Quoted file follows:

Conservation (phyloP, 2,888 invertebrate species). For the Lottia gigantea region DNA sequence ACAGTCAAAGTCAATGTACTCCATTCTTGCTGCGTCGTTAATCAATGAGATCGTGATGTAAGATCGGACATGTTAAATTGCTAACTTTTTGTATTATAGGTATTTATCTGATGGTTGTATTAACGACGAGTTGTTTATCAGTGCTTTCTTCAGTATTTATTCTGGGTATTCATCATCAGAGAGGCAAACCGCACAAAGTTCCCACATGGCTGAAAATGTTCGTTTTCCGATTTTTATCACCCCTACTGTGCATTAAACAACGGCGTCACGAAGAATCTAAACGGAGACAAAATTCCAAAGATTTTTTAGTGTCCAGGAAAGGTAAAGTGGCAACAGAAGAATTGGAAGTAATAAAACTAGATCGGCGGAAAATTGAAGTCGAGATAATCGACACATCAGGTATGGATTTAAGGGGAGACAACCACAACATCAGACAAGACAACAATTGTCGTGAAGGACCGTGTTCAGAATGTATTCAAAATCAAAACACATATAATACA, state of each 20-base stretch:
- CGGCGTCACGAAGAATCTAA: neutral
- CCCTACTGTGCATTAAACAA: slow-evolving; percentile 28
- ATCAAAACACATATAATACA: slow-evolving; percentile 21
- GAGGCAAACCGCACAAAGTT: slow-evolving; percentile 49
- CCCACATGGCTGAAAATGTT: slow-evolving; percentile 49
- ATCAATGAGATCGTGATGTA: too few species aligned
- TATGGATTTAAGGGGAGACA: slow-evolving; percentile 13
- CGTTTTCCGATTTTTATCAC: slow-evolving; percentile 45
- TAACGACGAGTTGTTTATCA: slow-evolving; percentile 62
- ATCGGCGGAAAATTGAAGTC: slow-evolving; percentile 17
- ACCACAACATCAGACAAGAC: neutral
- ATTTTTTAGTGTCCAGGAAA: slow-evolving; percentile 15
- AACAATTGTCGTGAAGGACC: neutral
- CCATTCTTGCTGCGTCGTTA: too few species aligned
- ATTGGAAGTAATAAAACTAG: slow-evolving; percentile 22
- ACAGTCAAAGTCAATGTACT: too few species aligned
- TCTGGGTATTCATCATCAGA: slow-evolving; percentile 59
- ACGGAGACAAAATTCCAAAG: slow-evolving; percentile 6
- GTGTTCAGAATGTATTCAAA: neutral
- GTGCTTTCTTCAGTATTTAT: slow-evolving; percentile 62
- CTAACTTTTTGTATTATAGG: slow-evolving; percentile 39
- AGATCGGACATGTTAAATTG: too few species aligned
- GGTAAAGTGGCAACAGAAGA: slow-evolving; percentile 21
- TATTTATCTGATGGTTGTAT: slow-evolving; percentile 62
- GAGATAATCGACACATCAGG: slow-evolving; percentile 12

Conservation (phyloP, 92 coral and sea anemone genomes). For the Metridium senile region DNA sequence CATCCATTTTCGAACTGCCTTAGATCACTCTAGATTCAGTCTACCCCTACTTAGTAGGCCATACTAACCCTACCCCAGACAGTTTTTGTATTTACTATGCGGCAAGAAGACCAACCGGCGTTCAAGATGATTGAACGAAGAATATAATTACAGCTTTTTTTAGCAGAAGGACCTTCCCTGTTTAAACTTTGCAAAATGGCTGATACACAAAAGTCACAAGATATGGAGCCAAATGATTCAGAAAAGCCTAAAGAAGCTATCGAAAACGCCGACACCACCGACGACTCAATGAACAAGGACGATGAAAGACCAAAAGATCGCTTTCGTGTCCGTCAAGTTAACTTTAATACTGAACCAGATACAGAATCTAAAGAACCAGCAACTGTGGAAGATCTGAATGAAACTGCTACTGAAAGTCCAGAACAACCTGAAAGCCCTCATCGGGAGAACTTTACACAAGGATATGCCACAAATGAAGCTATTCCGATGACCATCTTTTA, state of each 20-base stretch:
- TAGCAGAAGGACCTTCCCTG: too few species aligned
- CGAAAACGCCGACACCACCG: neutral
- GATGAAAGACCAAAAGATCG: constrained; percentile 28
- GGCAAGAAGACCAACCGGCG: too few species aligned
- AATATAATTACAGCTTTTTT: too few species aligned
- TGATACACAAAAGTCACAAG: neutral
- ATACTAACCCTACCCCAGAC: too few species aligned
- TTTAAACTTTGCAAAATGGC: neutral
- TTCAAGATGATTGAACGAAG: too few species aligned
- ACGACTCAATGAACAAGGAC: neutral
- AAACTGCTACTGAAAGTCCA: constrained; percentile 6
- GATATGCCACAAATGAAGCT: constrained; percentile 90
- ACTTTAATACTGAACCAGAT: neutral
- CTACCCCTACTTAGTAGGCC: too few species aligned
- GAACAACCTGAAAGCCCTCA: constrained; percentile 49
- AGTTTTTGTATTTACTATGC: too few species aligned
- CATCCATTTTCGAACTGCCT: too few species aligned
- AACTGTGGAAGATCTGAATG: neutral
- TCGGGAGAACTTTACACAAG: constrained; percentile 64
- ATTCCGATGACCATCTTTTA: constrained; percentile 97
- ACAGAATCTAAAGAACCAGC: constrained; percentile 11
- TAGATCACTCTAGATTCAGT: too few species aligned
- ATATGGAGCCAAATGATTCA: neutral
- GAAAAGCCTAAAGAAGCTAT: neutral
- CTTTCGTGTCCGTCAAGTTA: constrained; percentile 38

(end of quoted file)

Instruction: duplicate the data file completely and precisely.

Conservation (phyloP, 2,888 invertebrate species). For the Lottia gigantea region DNA sequence ACAGTCAAAGTCAATGTACTCCATTCTTGCTGCGTCGTTAATCAATGAGATCGTGATGTAAGATCGGACATGTTAAATTGCTAACTTTTTGTATTATAGGTATTTATCTGATGGTTGTATTAACGACGAGTTGTTTATCAGTGCTTTCTTCAGTATTTATTCTGGGTATTCATCATCAGAGAGGCAAACCGCACAAAGTTCCCACATGGCTGAAAATGTTCGTTTTCCGATTTTTATCACCCCTACTGTGCATTAAACAACGGCGTCACGAAGAATCTAAACGGAGACAAAATTCCAAAGATTTTTTAGTGTCCAGGAAAGGTAAAGTGGCAACAGAAGAATTGGAAGTAATAAAACTAGATCGGCGGAAAATTGAAGTCGAGATAATCGACACATCAGGTATGGATTTAAGGGGAGACAACCACAACATCAGACAAGACAACAATTGTCGTGAAGGACCGTGTTCAGAATGTATTCAAAATCAAAACACATATAATACA, state of each 20-base stretch:
- CGGCGTCACGAAGAATCTAA: neutral
- CCCTACTGTGCATTAAACAA: slow-evolving; percentile 28
- ATCAAAACACATATAATACA: slow-evolving; percentile 21
- GAGGCAAACCGCACAAAGTT: slow-evolving; percentile 49
- CCCACATGGCTGAAAATGTT: slow-evolving; percentile 49
- ATCAATGAGATCGTGATGTA: too few species aligned
- TATGGATTTAAGGGGAGACA: slow-evolving; percentile 13
- CGTTTTCCGATTTTTATCAC: slow-evolving; percentile 45
- TAACGACGAGTTGTTTATCA: slow-evolving; percentile 62
- ATCGGCGGAAAATTGAAGTC: slow-evolving; percentile 17
- ACCACAACATCAGACAAGAC: neutral
- ATTTTTTAGTGTCCAGGAAA: slow-evolving; percentile 15
- AACAATTGTCGTGAAGGACC: neutral
- CCATTCTTGCTGCGTCGTTA: too few species aligned
- ATTGGAAGTAATAAAACTAG: slow-evolving; percentile 22
- ACAGTCAAAGTCAATGTACT: too few species aligned
- TCTGGGTATTCATCATCAGA: slow-evolving; percentile 59
- ACGGAGACAAAATTCCAAAG: slow-evolving; percentile 6
- GTGTTCAGAATGTATTCAAA: neutral
- GTGCTTTCTTCAGTATTTAT: slow-evolving; percentile 62
- CTAACTTTTTGTATTATAGG: slow-evolving; percentile 39
- AGATCGGACATGTTAAATTG: too few species aligned
- GGTAAAGTGGCAACAGAAGA: slow-evolving; percentile 21
- TATTTATCTGATGGTTGTAT: slow-evolving; percentile 62
- GAGATAATCGACACATCAGG: slow-evolving; percentile 12

Conservation (phyloP, 92 coral and sea anemone genomes). For the Metridium senile region DNA sequence CATCCATTTTCGAACTGCCTTAGATCACTCTAGATTCAGTCTACCCCTACTTAGTAGGCCATACTAACCCTACCCCAGACAGTTTTTGTATTTACTATGCGGCAAGAAGACCAACCGGCGTTCAAGATGATTGAACGAAGAATATAATTACAGCTTTTTTTAGCAGAAGGACCTTCCCTGTTTAAACTTTGCAAAATGGCTGATACACAAAAGTCACAAGATATGGAGCCAAATGATTCAGAAAAGCCTAAAGAAGCTATCGAAAACGCCGACACCACCGACGACTCAATGAACAAGGACGATGAAAGACCAAAAGATCGCTTTCGTGTCCGTCAAGTTAACTTTAATACTGAACCAGATACAGAATCTAAAGAACCAGCAACTGTGGAAGATCTGAATGAAACTGCTACTGAAAGTCCAGAACAACCTGAAAGCCCTCATCGGGAGAACTTTACACAAGGATATGCCACAAATGAAGCTATTCCGATGACCATCTTTTA, state of each 20-base stretch:
- TAGCAGAAGGACCTTCCCTG: too few species aligned
- CGAAAACGCCGACACCACCG: neutral
- GATGAAAGACCAAAAGATCG: constrained; percentile 28
- GGCAAGAAGACCAACCGGCG: too few species aligned
- AATATAATTACAGCTTTTTT: too few species aligned
- TGATACACAAAAGTCACAAG: neutral
- ATACTAACCCTACCCCAGAC: too few species aligned
- TTTAAACTTTGCAAAATGGC: neutral
- TTCAAGATGATTGAACGAAG: too few species aligned
- ACGACTCAATGAACAAGGAC: neutral
- AAACTGCTACTGAAAGTCCA: constrained; percentile 6
- GATATGCCACAAATGAAGCT: constrained; percentile 90
- ACTTTAATACTGAACCAGAT: neutral
- CTACCCCTACTTAGTAGGCC: too few species aligned
- GAACAACCTGAAAGCCCTCA: constrained; percentile 49
- AGTTTTTGTATTTACTATGC: too few species aligned
- CATCCATTTTCGAACTGCCT: too few species aligned
- AACTGTGGAAGATCTGAATG: neutral
- TCGGGAGAACTTTACACAAG: constrained; percentile 64
- ATTCCGATGACCATCTTTTA: constrained; percentile 97
- ACAGAATCTAAAGAACCAGC: constrained; percentile 11
- TAGATCACTCTAGATTCAGT: too few species aligned
- ATATGGAGCCAAATGATTCA: neutral
- GAAAAGCCTAAAGAAGCTAT: neutral
- CTTTCGTGTCCGTCAAGTTA: constrained; percentile 38